Monday 22 April 2024

Avoid harmful chemicals like glyphosate in food by ALWAYS choosing ORGANIC

 The uninformed shopper or non-prepper might not know that many food products are often contaminated with glyphosate, a potentially dangerous chemical found in certain weed killers used by farmers in the U.S.

This means that as a prepper, you should be careful when buying groceries for your family to protect them from this toxic chemical. Knowing more about glyphosate also ensures that your survival stockpile only contains foods that are free from contamination, such as organic fruits and vegetables.  

Glyphosate is a chemical used in certain weed killers sprayed by farmers throughout the country. Alarming estimates suggest that more than 80 percent of Americans have already been exposed to glyphosate.

Glyphosate is the active chemical ingredient in glyphosate-based herbicides (GBHs), and one of the most common is Roundup, a weed killer. The chemical was first introduced to the market in 1974, and initial toxicity testing findings resulted in the belief that all GBHs posed fairly low risks to humans and other species.

Because of those incorrect findings, regulatory agencies in many countries set high acceptable exposure limits. The volume of glyphosate applied to crops has increased exponentially since the late 1970s, in turn expanding Americans’ exposure to the chemical.

Many farmers use herbicides like Roundup because they are effective in combating weeds. Unfortunately, the use of GBHs means more people are exposed to glyphosate.

Within the last two decades, scientists have studied the impact of glyphosate toxicity. In 2016, the World Health Organization (WHO) warned that it had determined glyphosate is "probably carcinogenic." 

Note that even Bayer, the company that owns the Roundup brand, announced in 2021 that it would stop selling Roundup in the residential lawn and garden market in 2023. Bayer claimed that the risks to farmworkers and consumers from exposure to Roundup was the primary reason for the decision.  

This announcement came only two years after Bayer was ordered to pay more than $80 million in damagesto a man who claimed in a Roundup lawsuit that the product was the cause of his non-Hodgkin lymphoma.

Glyphosate-contaminated products to avoid

These foods and food sources are commonly contaminated with glyphosate:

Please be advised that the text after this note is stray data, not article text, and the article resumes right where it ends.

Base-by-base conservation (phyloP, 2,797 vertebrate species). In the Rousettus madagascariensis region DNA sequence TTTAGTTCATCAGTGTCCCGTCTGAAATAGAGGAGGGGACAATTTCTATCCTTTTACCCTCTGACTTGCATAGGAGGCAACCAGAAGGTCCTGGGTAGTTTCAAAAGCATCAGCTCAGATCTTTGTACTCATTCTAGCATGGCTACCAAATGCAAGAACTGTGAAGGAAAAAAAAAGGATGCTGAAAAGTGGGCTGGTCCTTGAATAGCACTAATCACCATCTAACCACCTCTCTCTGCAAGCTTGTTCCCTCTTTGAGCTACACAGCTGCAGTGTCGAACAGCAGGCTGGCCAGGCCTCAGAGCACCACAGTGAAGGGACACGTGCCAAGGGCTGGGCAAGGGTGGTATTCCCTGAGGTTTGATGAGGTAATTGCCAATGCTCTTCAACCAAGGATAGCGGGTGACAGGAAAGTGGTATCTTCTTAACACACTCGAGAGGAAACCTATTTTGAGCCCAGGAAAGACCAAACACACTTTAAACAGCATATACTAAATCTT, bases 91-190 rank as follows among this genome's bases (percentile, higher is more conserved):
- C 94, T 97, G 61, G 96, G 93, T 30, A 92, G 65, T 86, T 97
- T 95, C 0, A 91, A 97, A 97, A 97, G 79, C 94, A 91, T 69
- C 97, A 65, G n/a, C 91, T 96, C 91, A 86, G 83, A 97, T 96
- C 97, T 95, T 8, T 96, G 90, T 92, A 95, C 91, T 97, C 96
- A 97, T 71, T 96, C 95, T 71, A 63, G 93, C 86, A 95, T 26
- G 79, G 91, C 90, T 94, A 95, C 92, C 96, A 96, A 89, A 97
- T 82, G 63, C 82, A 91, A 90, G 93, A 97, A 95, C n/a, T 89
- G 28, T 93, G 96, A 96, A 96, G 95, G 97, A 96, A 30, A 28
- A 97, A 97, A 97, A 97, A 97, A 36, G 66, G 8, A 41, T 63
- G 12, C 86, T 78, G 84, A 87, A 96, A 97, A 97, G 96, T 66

• Genetically modified (GMO) high-fructose corn syrup (HFCS)
  • Cows fed GMO corn and soy
  • GMO soy protein filler
  • Potatoes desiccated with herbicide
  • Wheat desiccated with Roundup

Scientists studying the prevalence of glyphosate in certain foods were shocked by the results. Researchers from the nonprofit organization Environmental Working Group (EWG) have reported that glyphosate was present in more than 95 percent of popular oat-based food samples.

A follow-up study showed that several cereals targeting children were some of the most glyphosate-contaminated food products. It measured the levels in parts per billion (ppb) and factored in a benchmark for children's consumption of glyphosate of 160 ppb.

Some of the most glyphosate-contaminated products are:

  • Honey Nut Cheerios Medley Crunch (833 ppb)
  • Nature Valley Crunchy Granola Bars, Maple Brown Sugar (566 ppb)
  • Nature Valley Granola Cups, Almond Butter (529 ppb)
  • Chocolate Peanut Butter Cheerios (400 ppb)
  • Multi Grain Cheerios (216 ppb)
  • Fiber One Soft-Baked Cookies, Oatmeal Raisin (204 ppb)

How to protect your family from glyphosate-contaminated food

Every year, the EWG releases a list of the "Clean Fifteen," which are the 15 fruits and vegetables with the lowest amounts of pesticide residues based on data from the United States Department of Agriculture (USDA).

Of this list, only less than 70 percent of the samples had zero detectable pesticide residues.

The 2022 Clean Fifteen are:

  • Asparagus
  • Avocados
  • Cabbage
  • Cantaloupe
  • Honeydew melon
  • Kiwi
  • Mangoes
  • Mushrooms
  • Onions
  • Papaya
  • Pineapple
  • Sweet corn
  • Sweet peas (frozen)
  • Sweet potatoes
  • Watermelon

You can minimize your exposure to glyphosate and other pesticides by learning how to make more informed decisions about your diet.

Purchase organic products 

Consuming organic produce is an effective way to avoid glyphosate because certified organic produce is grown without chemicals from any herbicides or pesticides. While eating organic foods is not a complete fix for this issue, it can still help significantly reduce exposure to glyphosate.

According to a study, individuals who followed an all-organic diet for six days reduced the amount of glyphosate in their bodies by as much as 70 percent.

Don't use weed killer 

If you have a home garden, don't use products like Roundup. Instead, find non-toxic alternatives to Roundup or try some do-it-yourself recipes free from harmful chemicals.

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